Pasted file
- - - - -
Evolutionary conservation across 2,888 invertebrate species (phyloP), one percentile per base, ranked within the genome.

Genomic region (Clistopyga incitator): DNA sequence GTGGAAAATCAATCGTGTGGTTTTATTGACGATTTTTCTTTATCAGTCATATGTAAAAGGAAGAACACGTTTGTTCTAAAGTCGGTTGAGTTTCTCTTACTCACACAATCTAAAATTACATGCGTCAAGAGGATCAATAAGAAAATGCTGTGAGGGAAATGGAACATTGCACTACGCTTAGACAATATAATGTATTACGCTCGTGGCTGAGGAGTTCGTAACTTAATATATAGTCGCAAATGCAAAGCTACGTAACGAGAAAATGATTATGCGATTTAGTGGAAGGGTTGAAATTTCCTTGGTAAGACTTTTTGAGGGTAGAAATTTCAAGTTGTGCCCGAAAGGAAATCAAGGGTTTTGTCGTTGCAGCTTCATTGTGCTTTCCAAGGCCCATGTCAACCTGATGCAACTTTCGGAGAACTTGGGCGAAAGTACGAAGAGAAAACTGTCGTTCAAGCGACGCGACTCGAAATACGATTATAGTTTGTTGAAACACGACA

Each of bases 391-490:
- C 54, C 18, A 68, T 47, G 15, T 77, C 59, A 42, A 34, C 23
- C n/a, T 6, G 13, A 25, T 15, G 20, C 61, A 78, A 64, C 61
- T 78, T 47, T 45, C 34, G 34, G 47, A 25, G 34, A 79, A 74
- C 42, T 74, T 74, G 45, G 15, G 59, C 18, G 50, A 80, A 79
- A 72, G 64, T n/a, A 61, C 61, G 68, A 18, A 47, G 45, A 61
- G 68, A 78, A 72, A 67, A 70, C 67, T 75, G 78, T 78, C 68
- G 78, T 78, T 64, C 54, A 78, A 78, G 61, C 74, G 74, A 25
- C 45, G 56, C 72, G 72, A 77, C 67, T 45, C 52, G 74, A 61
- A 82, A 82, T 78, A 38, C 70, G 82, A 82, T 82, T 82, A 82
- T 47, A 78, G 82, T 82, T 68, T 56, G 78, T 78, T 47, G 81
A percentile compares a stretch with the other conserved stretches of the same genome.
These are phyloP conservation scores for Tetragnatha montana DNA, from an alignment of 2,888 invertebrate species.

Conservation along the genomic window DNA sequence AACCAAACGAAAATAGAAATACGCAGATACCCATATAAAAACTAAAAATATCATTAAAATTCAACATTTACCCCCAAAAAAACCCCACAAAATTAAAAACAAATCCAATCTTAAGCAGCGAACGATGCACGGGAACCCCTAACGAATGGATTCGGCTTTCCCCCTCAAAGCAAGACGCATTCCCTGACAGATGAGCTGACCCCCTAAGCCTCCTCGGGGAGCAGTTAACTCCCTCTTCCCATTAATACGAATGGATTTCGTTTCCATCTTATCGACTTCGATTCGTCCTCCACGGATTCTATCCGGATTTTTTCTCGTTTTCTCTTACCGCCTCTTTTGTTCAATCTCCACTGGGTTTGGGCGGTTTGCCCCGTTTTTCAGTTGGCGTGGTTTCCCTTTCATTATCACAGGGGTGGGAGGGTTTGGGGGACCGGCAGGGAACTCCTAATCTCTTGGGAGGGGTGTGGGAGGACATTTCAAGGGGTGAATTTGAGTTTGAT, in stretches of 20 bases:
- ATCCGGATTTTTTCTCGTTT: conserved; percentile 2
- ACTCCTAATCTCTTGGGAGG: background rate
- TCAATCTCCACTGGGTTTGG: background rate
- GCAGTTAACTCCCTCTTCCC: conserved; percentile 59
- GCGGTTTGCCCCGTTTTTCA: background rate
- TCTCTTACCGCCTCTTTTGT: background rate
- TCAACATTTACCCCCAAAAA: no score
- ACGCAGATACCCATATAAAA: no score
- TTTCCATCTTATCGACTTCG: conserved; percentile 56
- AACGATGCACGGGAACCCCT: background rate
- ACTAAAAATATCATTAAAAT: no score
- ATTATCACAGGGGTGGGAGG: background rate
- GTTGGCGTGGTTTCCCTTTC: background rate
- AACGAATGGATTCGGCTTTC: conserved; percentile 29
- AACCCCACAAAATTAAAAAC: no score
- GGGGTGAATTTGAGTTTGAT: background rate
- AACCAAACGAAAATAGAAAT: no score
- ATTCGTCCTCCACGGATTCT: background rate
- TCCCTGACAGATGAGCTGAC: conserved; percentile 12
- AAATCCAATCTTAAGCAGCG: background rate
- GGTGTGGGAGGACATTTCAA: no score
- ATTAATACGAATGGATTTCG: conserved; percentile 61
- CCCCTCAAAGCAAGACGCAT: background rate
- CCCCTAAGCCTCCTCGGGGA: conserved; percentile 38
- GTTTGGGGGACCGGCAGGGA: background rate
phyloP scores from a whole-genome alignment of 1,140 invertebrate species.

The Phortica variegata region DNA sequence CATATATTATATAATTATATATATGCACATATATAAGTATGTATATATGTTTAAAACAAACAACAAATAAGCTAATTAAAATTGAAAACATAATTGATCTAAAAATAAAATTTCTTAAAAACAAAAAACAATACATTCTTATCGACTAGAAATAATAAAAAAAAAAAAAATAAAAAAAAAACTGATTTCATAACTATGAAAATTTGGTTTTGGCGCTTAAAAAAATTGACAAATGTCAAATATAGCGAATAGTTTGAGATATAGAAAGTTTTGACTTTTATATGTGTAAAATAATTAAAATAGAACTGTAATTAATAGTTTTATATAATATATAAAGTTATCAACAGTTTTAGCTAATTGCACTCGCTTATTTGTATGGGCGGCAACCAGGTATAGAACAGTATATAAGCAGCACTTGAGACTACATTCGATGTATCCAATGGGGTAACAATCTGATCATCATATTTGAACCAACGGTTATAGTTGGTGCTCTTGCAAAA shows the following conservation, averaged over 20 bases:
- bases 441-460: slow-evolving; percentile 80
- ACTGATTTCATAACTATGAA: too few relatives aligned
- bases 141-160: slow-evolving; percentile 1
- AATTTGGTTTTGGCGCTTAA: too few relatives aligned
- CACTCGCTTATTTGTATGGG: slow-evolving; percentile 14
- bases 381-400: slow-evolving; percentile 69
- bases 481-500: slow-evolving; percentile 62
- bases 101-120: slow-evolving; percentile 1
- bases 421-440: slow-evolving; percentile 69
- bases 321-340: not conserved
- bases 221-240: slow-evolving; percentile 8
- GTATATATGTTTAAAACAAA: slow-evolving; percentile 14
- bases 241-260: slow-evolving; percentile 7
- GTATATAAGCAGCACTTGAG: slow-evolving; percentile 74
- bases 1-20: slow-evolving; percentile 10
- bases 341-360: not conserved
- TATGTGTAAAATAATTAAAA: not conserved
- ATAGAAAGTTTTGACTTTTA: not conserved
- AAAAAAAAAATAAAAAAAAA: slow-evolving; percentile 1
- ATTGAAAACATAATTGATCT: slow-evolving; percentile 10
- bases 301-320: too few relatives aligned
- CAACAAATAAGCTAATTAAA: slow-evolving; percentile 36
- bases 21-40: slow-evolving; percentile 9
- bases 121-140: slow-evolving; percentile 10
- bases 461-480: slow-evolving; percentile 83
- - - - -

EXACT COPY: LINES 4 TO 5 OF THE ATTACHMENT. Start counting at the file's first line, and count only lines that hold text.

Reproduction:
- C 54, C 18, A 68, T 47, G 15, T 77, C 59, A 42, A 34, C 23
- C n/a, T 6, G 13, A 25, T 15, G 20, C 61, A 78, A 64, C 61